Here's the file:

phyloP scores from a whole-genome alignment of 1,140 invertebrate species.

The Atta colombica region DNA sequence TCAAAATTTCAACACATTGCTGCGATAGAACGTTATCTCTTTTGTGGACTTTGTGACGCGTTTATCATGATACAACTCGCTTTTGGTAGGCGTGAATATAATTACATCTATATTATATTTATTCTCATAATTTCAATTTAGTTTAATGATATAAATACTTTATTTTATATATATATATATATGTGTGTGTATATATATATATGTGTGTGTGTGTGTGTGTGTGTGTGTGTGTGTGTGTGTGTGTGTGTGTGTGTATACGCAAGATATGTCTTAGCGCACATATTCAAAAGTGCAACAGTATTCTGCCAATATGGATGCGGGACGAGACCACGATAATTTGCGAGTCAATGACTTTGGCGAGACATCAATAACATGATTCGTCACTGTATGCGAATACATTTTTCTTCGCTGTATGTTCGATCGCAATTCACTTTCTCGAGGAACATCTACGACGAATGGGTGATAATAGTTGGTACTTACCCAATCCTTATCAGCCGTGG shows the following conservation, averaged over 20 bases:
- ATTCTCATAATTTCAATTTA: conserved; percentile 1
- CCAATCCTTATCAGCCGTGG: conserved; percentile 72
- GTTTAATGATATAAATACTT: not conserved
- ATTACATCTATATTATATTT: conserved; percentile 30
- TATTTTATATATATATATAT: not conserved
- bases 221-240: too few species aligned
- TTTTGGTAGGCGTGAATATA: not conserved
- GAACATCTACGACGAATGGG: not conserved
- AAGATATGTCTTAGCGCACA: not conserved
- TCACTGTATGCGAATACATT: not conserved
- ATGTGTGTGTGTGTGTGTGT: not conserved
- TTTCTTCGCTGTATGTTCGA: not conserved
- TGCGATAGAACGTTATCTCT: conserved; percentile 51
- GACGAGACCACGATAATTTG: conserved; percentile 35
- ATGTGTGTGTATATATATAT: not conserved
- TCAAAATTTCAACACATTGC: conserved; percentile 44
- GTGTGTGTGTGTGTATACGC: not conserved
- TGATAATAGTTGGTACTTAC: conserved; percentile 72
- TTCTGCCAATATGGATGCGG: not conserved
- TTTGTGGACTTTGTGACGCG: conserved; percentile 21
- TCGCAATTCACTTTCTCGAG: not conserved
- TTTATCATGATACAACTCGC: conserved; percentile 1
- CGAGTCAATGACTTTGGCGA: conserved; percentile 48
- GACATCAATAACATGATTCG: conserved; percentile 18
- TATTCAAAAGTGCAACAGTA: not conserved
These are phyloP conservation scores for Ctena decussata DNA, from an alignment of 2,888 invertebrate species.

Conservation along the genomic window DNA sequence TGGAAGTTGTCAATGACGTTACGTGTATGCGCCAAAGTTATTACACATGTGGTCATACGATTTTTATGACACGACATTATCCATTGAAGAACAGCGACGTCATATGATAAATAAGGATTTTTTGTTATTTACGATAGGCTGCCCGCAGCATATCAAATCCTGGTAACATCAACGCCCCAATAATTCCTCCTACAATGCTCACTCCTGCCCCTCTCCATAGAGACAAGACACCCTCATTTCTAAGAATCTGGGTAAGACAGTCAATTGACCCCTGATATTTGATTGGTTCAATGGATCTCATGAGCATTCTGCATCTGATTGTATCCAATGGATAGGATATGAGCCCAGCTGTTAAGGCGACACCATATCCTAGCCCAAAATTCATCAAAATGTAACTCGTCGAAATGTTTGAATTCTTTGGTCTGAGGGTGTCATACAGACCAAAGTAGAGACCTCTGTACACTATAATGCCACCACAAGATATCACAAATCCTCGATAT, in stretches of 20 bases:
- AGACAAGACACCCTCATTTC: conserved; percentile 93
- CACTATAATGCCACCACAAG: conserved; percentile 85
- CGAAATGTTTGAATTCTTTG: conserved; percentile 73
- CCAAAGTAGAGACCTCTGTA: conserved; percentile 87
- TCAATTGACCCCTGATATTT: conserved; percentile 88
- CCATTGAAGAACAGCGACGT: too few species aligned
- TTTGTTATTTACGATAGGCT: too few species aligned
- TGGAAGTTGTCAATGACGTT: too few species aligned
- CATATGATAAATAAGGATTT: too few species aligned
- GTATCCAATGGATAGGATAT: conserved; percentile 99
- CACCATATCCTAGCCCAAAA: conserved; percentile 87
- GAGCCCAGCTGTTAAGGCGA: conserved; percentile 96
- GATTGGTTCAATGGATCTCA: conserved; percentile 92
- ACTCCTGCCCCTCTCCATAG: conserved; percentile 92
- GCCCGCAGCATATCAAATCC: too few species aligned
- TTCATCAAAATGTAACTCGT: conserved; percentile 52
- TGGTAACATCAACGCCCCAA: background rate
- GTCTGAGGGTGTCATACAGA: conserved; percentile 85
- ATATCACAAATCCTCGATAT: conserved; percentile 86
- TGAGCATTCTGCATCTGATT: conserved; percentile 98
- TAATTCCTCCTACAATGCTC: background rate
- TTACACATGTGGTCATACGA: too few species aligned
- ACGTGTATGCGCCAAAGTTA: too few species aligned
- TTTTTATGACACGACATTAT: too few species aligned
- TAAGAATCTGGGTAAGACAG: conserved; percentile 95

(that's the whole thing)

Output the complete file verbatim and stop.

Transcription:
phyloP scores from a whole-genome alignment of 1,140 invertebrate species.

The Atta colombica region DNA sequence TCAAAATTTCAACACATTGCTGCGATAGAACGTTATCTCTTTTGTGGACTTTGTGACGCGTTTATCATGATACAACTCGCTTTTGGTAGGCGTGAATATAATTACATCTATATTATATTTATTCTCATAATTTCAATTTAGTTTAATGATATAAATACTTTATTTTATATATATATATATATGTGTGTGTATATATATATATGTGTGTGTGTGTGTGTGTGTGTGTGTGTGTGTGTGTGTGTGTGTGTGTGTGTATACGCAAGATATGTCTTAGCGCACATATTCAAAAGTGCAACAGTATTCTGCCAATATGGATGCGGGACGAGACCACGATAATTTGCGAGTCAATGACTTTGGCGAGACATCAATAACATGATTCGTCACTGTATGCGAATACATTTTTCTTCGCTGTATGTTCGATCGCAATTCACTTTCTCGAGGAACATCTACGACGAATGGGTGATAATAGTTGGTACTTACCCAATCCTTATCAGCCGTGG shows the following conservation, averaged over 20 bases:
- ATTCTCATAATTTCAATTTA: conserved; percentile 1
- CCAATCCTTATCAGCCGTGG: conserved; percentile 72
- GTTTAATGATATAAATACTT: not conserved
- ATTACATCTATATTATATTT: conserved; percentile 30
- TATTTTATATATATATATAT: not conserved
- bases 221-240: too few species aligned
- TTTTGGTAGGCGTGAATATA: not conserved
- GAACATCTACGACGAATGGG: not conserved
- AAGATATGTCTTAGCGCACA: not conserved
- TCACTGTATGCGAATACATT: not conserved
- ATGTGTGTGTGTGTGTGTGT: not conserved
- TTTCTTCGCTGTATGTTCGA: not conserved
- TGCGATAGAACGTTATCTCT: conserved; percentile 51
- GACGAGACCACGATAATTTG: conserved; percentile 35
- ATGTGTGTGTATATATATAT: not conserved
- TCAAAATTTCAACACATTGC: conserved; percentile 44
- GTGTGTGTGTGTGTATACGC: not conserved
- TGATAATAGTTGGTACTTAC: conserved; percentile 72
- TTCTGCCAATATGGATGCGG: not conserved
- TTTGTGGACTTTGTGACGCG: conserved; percentile 21
- TCGCAATTCACTTTCTCGAG: not conserved
- TTTATCATGATACAACTCGC: conserved; percentile 1
- CGAGTCAATGACTTTGGCGA: conserved; percentile 48
- GACATCAATAACATGATTCG: conserved; percentile 18
- TATTCAAAAGTGCAACAGTA: not conserved
These are phyloP conservation scores for Ctena decussata DNA, from an alignment of 2,888 invertebrate species.

Conservation along the genomic window DNA sequence TGGAAGTTGTCAATGACGTTACGTGTATGCGCCAAAGTTATTACACATGTGGTCATACGATTTTTATGACACGACATTATCCATTGAAGAACAGCGACGTCATATGATAAATAAGGATTTTTTGTTATTTACGATAGGCTGCCCGCAGCATATCAAATCCTGGTAACATCAACGCCCCAATAATTCCTCCTACAATGCTCACTCCTGCCCCTCTCCATAGAGACAAGACACCCTCATTTCTAAGAATCTGGGTAAGACAGTCAATTGACCCCTGATATTTGATTGGTTCAATGGATCTCATGAGCATTCTGCATCTGATTGTATCCAATGGATAGGATATGAGCCCAGCTGTTAAGGCGACACCATATCCTAGCCCAAAATTCATCAAAATGTAACTCGTCGAAATGTTTGAATTCTTTGGTCTGAGGGTGTCATACAGACCAAAGTAGAGACCTCTGTACACTATAATGCCACCACAAGATATCACAAATCCTCGATAT, in stretches of 20 bases:
- AGACAAGACACCCTCATTTC: conserved; percentile 93
- CACTATAATGCCACCACAAG: conserved; percentile 85
- CGAAATGTTTGAATTCTTTG: conserved; percentile 73
- CCAAAGTAGAGACCTCTGTA: conserved; percentile 87
- TCAATTGACCCCTGATATTT: conserved; percentile 88
- CCATTGAAGAACAGCGACGT: too few species aligned
- TTTGTTATTTACGATAGGCT: too few species aligned
- TGGAAGTTGTCAATGACGTT: too few species aligned
- CATATGATAAATAAGGATTT: too few species aligned
- GTATCCAATGGATAGGATAT: conserved; percentile 99
- CACCATATCCTAGCCCAAAA: conserved; percentile 87
- GAGCCCAGCTGTTAAGGCGA: conserved; percentile 96
- GATTGGTTCAATGGATCTCA: conserved; percentile 92
- ACTCCTGCCCCTCTCCATAG: conserved; percentile 92
- GCCCGCAGCATATCAAATCC: too few species aligned
- TTCATCAAAATGTAACTCGT: conserved; percentile 52
- TGGTAACATCAACGCCCCAA: background rate
- GTCTGAGGGTGTCATACAGA: conserved; percentile 85
- ATATCACAAATCCTCGATAT: conserved; percentile 86
- TGAGCATTCTGCATCTGATT: conserved; percentile 98
- TAATTCCTCCTACAATGCTC: background rate
- TTACACATGTGGTCATACGA: too few species aligned
- ACGTGTATGCGCCAAAGTTA: too few species aligned
- TTTTTATGACACGACATTAT: too few species aligned
- TAAGAATCTGGGTAAGACAG: conserved; percentile 95